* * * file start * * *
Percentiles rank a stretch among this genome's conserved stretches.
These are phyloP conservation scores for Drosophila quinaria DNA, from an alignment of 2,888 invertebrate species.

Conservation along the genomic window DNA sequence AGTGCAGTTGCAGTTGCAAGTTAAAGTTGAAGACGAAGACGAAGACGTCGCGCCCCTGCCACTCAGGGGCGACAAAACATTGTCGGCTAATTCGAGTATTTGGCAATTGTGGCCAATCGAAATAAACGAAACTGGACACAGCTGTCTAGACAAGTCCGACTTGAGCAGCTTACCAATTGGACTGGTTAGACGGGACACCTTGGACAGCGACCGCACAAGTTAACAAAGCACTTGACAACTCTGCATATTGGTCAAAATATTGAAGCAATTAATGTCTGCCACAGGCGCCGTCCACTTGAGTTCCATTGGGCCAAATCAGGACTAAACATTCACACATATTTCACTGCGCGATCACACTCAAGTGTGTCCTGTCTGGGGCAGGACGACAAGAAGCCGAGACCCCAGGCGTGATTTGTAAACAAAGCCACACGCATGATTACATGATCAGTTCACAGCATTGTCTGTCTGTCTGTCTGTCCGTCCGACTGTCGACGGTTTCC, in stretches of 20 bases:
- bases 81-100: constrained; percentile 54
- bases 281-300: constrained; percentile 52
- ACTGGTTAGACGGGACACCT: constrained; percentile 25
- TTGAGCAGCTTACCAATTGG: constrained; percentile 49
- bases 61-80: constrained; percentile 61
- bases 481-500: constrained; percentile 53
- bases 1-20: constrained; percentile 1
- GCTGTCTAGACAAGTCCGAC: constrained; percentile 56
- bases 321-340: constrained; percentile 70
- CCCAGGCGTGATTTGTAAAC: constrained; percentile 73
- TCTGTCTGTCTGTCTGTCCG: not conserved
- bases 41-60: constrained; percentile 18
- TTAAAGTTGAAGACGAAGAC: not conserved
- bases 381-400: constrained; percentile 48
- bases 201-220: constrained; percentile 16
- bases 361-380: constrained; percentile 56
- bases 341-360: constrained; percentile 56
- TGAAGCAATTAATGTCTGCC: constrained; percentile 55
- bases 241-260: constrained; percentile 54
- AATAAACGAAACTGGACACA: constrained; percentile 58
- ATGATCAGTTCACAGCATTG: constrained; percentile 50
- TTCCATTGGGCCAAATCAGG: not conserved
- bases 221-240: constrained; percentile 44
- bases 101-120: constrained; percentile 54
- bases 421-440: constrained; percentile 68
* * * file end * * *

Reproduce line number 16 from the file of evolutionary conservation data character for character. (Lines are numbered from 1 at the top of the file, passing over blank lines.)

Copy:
- TTAAAGTTGAAGACGAAGAC: not conserved